The atmospheric drama that has been sowing death and destruction elsewhere in the nation swept through the region Wednesday evening and Thursday morning, but the Washington area appeared to escape the worst of the storms.
Western and southern Virginia weren’t so lucky. Gov. Bob McDonnell declared a state of emergency after five people were killed and more than 50 were injured by tornadoes and severe weather across the state. The move will allow Virginia agencies to assist local governments in the clean up.
Tornado warnings were issued across the D.C. suburbs early Thursday morning. Fast-moving bands of storms packed high winds and torrential rains. A funnel cloud formed over Point of Rocks in Frederick County shortly before 7 a.m., according to the National Weather Service, but there were no reports of tornadoes touching down in the immediate area Thursday morning.
There were widespread reports of damaged trees, including one that fell across Route 109 in Barnesville and another that landed on an electric line in Middleburg, according to the Weather Service.
Fauquier County schools were delayed by two hours and Prince William County schools canceled outdoor activities. The storms were causing flight delays of up to 90 minutes at Reagan National and Dulles International airports.
The remaining tornado warnings expired at 9:45 a.m., but a tornado watch is in place for the entire region until 3 p.m.
Farther south and west, the storms caused major destruction. Four of the fatalities and most of the injuries occurred when what appeared to be a tornado hit a mobile home park, truck stop and apartment complex in Washington County, Virginia Department of Emergency Management officials said. Storms ripped through a subdivision in Shenandoah County, damaging several homes.
As evening approached in Washington on Wednesday, skies grew ominously dark, rain poured down and funnel clouds were spotted at places miles apart. Winds rose, trees toppled, hail spattered the ground, and it seemed that the area was on the verge of true peril.
“It was a funnel cloud at the treetops,” said Prince George’s County Fire Chief Marc S. Bashoor, reporting what he saw in the Morningside area of the county, near Andrews Air Force Base. “It actually went over top of me.”
But, Bashoor said, the funnel never seemed to touch down.
But incidents throughout the region attracted widespread attention.
“The winds all of a sudden picked up,” Bashoor said, and tree branches seemed to rise into the air, amid sheets of rain.
Late Wednesday night, powerful winds, possibly from a tornado, were blamed for damage to a building at the Bristow Center, a shopping center in western Prince William County.
The Morningside area of Prince George’s appeared to be one of the most severely affected in the metropolitan area. Road signs fell over, along with swing sets in yards. Tree branches and roofing shingles littered Allentown Road, near the Air Force base. Not far away, a tree crashed onto a house, according to the National Weather Service.
And at least one report indicated that a funnel cloud might in fact have touched down in the Andrews area.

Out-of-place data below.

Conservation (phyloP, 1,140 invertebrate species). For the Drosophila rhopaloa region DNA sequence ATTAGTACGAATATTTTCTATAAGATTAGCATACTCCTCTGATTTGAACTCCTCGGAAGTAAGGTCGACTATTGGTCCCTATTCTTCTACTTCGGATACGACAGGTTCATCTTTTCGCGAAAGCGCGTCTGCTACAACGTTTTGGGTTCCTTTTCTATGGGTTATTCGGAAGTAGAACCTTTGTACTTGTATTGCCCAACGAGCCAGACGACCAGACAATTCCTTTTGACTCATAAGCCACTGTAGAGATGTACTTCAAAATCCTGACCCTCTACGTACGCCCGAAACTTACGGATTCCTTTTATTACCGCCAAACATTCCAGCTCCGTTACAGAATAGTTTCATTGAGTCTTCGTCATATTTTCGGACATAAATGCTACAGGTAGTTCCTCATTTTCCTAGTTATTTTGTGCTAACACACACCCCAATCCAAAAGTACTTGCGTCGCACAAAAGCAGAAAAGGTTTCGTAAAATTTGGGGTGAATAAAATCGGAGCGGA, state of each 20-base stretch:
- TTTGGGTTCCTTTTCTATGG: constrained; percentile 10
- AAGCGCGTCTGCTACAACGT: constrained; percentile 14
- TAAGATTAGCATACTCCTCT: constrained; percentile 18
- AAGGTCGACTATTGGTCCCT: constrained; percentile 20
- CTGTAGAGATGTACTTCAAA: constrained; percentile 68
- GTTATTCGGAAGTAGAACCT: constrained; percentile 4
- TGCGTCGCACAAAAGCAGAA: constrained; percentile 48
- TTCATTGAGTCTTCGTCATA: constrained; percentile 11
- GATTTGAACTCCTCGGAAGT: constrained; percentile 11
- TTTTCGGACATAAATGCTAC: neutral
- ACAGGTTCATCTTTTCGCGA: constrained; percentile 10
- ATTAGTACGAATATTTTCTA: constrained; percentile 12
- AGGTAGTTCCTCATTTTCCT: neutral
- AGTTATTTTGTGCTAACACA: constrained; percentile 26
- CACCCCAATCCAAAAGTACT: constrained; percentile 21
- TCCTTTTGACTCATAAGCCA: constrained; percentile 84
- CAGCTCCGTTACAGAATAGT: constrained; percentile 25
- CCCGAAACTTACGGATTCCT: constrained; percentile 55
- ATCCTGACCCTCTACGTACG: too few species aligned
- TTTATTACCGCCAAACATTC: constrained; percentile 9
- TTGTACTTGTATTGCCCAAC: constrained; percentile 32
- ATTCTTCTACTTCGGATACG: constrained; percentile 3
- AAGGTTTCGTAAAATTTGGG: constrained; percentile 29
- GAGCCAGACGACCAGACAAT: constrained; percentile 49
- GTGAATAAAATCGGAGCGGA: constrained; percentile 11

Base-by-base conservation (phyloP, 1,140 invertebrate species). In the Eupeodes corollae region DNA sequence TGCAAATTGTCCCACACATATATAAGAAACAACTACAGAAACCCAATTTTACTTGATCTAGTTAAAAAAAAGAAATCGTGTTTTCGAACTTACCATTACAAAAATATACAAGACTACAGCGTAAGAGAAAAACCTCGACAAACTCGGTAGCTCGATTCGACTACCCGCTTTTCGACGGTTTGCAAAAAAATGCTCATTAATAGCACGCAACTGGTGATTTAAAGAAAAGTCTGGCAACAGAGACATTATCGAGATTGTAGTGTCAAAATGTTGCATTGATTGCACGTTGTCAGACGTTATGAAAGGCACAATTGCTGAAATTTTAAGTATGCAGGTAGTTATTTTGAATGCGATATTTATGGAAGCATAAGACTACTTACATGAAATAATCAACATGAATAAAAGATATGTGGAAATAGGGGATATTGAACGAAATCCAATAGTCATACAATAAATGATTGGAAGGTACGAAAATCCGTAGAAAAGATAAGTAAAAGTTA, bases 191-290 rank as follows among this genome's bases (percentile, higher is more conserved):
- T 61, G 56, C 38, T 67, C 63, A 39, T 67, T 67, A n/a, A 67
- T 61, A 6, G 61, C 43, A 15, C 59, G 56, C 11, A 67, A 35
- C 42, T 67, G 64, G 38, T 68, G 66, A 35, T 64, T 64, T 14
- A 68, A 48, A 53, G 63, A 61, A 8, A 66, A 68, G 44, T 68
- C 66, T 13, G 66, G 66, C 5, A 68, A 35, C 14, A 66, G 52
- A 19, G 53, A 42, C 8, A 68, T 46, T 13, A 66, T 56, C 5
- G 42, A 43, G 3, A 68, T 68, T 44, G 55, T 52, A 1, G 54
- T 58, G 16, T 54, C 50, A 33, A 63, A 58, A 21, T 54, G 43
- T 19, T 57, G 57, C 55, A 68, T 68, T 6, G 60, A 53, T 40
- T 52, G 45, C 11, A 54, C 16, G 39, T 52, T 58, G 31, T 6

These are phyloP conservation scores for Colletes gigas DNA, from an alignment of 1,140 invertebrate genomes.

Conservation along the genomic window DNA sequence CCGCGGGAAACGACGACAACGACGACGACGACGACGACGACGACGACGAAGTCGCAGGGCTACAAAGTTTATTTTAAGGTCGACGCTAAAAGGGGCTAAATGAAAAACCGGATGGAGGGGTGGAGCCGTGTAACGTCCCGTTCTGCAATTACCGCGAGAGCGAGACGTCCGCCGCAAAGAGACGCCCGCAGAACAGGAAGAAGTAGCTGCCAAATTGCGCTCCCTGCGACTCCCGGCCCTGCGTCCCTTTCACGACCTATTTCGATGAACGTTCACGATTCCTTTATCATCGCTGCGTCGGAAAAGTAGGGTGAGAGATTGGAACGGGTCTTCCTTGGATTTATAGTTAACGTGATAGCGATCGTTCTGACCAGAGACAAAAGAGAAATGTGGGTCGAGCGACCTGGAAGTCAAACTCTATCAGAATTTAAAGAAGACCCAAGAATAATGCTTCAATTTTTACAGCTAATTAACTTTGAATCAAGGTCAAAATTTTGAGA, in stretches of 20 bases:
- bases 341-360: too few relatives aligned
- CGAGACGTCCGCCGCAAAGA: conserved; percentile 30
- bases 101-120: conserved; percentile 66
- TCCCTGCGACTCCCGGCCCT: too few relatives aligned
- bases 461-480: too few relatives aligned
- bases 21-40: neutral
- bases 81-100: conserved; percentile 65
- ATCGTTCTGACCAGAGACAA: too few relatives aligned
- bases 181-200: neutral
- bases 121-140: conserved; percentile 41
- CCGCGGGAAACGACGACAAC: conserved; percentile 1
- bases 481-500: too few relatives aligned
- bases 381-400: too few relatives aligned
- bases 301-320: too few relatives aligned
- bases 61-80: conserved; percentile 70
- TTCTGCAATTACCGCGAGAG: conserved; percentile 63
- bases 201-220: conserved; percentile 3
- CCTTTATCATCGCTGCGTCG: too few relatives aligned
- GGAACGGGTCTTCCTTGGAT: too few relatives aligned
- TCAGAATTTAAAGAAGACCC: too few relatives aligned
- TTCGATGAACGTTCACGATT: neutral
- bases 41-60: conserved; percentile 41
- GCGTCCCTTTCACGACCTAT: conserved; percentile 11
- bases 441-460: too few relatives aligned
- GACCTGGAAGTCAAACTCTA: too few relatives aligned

In the immediate Washington metropolitan area, funnel clouds were spotted in Charles County, in the Bryans Road area; in Howard County; in Prince George’s County, west of Clinton; and in Prince William County, west of Quantico.
In addition to the possible touchdown near Andrews, preliminary reports indicated that at least two more funnel clouds might have touched down in or near the Washington area.
Farther away, in central and southern Virginia, many more such clouds were reported to the Weather Service.
In Halifax County, near the North Carolina border, one person was reported killed and six injured in connection with what was described in a report to the Weather Service as a possible tornado.
In Caroline County, south of Fredericksburg, the service was told of a possible tornado on the ground in the Ruther Glen area.
A trained observer told the service of a tornado actually on the ground near Oilville in Goochland County, near Interstate 64 and Route 617.
That report came about 8:15 p.m., more than an hour after two funnel clouds, accompanied by hailstones of sizes between golf balls and baseballs, were seen near Cottontown Road in Cumberland County, about 30 miles west of Richmond.
The number of trees downed in Hanover County, near Verdon and Noel roads, suggested to someone who saw the damage that a tornado might have struck, the Weather Service said.
Between 6 and 7 p.m., more than three-quarters of an inch of rain fell at Dulles International Airport. A Centreville resident posted this comment on the Washington Post’s Capital Weather Gang site: “You do not want to be out in this.”
But some areas seemed, at least through the early part of the night, to be unaffected. At Reagan National Airport, only one-hundredth of an inch of rain was reported. Few if any utility customers lost power, according to company Web sites. “As usual,’’ read a comment on the Weather Gang site, “everything missed Falls Church.”
The Washington Nationals lost to the New York Mets, but the game was played. And as the day ended, there were signs that threats, which had seemed dire, were about to subside. At about 11:20 p.m., a commenter on the Weather Gang site suggested: “Looks like maybe we can soon relax?”
See a tornado, funnel cloud or have reports of damage? Leave your report in the comments.
Staff writers Martin Weil and Clarence Williams contributed to this report.